Jove, 2002 (2003 reprint), 401 pages, C$10.99 mmpb, ISBN 0-515-13528-3
Every Jack Reacher adventure is slightly different, and so it is that Without Fail‘s distinction is to put Reacher in a situation that’s closer to official power than ever before. Having left behind the small Texas towns of Echo Burning, he finds himself on the East coast, hired by the US Secret Service to find ways to assassinate the Vice-President-elect of the United States. Or rather, to find ways in which the VP could be assassinated so that it doesn’t actually happen. Reacher is good at that; in fact, he’s pretty good at anything a thriller requires from a protagonist.
This being said, it’s a bit of a stretch for involve perennial loner/drifter Jack Reacher into the middle of official operations. So Child reaches way back in Reacher’s history to create a link between Reacher, his estranged brother (killed back in Killing Floor, the first book of the series) and the brother’s ex-girlfriend, now in charge of the Vice President’s security details for the US Secret Service. It’s a tenuous connection, but it almost doesn’t qualify as a coincidence unlike a few of the series’ preposterous setups so far.
Fortunately, this weakness soon becomes irrelevant once the action starts. The would-be assassins that are gunning for the vice president are kind enough to call their shots, providing plenty of investigative opportunities for Reacher and the Secret Service. Although the story doesn’t contain quite the number of conceptual twists and turns that other Reacher novels have managed, it does have a surprising development midway through, and manage to turn the initial expectations on their head: As it often happens when Reacher is around, the motivations are often more personal than political, even in assassinating a vice president.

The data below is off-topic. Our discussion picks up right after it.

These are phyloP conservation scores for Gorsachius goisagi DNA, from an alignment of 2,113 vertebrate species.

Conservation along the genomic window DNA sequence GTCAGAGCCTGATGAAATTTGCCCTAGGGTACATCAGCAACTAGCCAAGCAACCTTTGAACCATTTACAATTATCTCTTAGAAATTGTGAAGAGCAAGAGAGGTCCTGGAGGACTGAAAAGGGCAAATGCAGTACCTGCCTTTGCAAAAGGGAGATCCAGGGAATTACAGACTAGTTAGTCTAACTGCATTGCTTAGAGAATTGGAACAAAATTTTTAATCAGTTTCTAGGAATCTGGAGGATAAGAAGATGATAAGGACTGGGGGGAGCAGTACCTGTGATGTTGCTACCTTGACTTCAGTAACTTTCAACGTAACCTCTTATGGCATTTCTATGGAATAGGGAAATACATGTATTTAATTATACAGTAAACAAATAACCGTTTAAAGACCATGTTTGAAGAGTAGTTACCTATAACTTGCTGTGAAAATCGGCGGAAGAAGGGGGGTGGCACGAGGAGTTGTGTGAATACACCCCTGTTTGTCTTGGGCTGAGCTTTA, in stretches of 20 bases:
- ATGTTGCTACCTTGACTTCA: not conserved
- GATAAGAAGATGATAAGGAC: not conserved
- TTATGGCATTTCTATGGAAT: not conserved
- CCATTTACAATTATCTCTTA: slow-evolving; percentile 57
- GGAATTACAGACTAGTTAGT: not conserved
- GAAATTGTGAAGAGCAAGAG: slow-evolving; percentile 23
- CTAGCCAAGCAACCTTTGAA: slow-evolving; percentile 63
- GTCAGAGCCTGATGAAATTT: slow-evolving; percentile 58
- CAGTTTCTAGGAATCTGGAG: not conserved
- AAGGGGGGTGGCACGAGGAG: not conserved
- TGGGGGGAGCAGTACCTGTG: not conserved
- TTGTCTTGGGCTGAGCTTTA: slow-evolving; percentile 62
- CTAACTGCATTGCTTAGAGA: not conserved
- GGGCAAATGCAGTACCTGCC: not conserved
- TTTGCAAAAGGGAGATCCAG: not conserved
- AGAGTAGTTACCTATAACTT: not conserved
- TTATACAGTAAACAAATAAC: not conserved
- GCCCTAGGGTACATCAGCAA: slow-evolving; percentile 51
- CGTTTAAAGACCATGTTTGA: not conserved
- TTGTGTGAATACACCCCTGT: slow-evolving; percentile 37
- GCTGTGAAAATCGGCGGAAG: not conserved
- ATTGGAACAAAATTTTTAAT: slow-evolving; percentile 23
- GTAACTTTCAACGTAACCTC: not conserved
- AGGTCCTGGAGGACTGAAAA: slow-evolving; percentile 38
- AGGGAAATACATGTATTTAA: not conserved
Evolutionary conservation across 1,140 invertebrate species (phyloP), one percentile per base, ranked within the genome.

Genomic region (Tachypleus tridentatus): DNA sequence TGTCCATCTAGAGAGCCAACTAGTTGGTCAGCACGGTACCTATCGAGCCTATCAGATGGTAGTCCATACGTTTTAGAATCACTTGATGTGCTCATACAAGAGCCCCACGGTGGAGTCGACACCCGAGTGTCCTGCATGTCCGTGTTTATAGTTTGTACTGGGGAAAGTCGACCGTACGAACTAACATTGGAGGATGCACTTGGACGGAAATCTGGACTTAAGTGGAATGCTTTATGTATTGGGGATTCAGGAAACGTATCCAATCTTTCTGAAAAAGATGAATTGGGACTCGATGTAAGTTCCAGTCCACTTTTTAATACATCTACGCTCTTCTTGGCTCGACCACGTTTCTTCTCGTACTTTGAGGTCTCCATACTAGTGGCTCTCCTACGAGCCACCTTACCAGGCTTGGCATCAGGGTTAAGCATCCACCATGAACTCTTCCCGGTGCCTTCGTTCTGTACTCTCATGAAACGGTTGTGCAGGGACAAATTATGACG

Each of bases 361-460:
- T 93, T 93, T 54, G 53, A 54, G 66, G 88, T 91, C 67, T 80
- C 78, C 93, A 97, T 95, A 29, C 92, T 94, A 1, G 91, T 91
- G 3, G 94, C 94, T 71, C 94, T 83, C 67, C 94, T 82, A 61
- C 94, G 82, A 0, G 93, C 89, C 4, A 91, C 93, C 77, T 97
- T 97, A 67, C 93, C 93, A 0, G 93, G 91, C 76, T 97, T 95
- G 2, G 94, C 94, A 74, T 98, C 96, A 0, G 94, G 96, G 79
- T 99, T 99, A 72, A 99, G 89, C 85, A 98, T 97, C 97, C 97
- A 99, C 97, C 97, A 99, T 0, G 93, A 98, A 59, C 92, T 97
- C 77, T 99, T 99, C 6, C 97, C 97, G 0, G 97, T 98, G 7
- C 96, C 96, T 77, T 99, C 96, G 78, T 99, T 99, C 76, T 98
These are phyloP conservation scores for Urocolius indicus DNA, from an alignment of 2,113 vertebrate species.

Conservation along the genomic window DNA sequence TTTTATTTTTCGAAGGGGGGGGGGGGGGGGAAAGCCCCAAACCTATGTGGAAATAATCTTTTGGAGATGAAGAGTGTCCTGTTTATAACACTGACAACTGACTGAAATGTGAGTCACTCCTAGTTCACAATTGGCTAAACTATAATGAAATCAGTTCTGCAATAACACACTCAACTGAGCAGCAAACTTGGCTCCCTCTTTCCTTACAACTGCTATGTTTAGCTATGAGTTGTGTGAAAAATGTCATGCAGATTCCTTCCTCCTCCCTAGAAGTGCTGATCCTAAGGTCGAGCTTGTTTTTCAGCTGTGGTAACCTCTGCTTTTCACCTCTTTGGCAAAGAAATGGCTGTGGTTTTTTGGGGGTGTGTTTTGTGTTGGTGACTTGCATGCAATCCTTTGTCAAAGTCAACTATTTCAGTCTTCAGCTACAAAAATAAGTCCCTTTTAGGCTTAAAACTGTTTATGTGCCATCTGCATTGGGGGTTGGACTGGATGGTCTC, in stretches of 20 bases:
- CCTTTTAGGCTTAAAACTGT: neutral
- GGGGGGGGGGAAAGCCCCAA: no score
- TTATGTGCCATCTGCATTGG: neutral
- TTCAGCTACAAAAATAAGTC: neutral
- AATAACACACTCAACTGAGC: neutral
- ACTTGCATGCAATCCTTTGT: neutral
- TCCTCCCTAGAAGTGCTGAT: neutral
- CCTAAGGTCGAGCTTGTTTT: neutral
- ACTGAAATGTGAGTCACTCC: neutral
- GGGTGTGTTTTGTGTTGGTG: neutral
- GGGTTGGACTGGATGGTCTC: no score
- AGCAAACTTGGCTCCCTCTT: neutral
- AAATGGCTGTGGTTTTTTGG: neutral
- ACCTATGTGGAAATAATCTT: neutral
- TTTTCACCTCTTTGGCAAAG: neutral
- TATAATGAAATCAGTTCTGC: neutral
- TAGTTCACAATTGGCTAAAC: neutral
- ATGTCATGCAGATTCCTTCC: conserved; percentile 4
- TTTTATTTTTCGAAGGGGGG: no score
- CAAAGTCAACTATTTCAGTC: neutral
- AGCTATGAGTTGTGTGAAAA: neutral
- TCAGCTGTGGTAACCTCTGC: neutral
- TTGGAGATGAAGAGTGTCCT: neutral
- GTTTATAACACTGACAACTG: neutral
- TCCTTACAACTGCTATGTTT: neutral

If the twists are muted down, that’s thankfully not the case for the series’ attention to procedural detail: As usual, Reacher knows a lot about everything and a lot of this knowledge proves essential when tracking down suspects, whether it’s penetrating security protection or figuring out how a sensitive message was placed on a desk under constant video surveillance. To those procedural details, Child adds a lot of information regarding the protection of VIPs: The United States Secret Service has a thankless job when it comes to protecting its charges, but the details of how it tries to do so are almost endlessly fascinating.
In Reacher’s world, some things don’t change no matter the adventures, and so he once again finds himself romantically entangled with a female character. What’s slightly different is her connection to Reacher, and the reasons why she falls in love with him. Also slightly different is the fact that Reacher spends a good chunk of Without Fail working with a partner —someone who can actually give him some serious competition in the usual skills required to track down his opponents. What this means for future installments of the series can only be guessed at.
But Without Fail‘s overall success isn’t something left to guesswork: While it won’t stand out from the series as a particularly strong entry (there’s something amusing at the on-the-nose symbolism of the number of suits that Reacher has to wear during the novel), it does play with the formula a bit, and delivers the expected clean prose, strong plotting and tough-guy action we’ve come to expect from Jack Reacher. For those who wishes they could see Reacher in a suit with some official status, it’s a welcome entry, and few fans will be disappointed.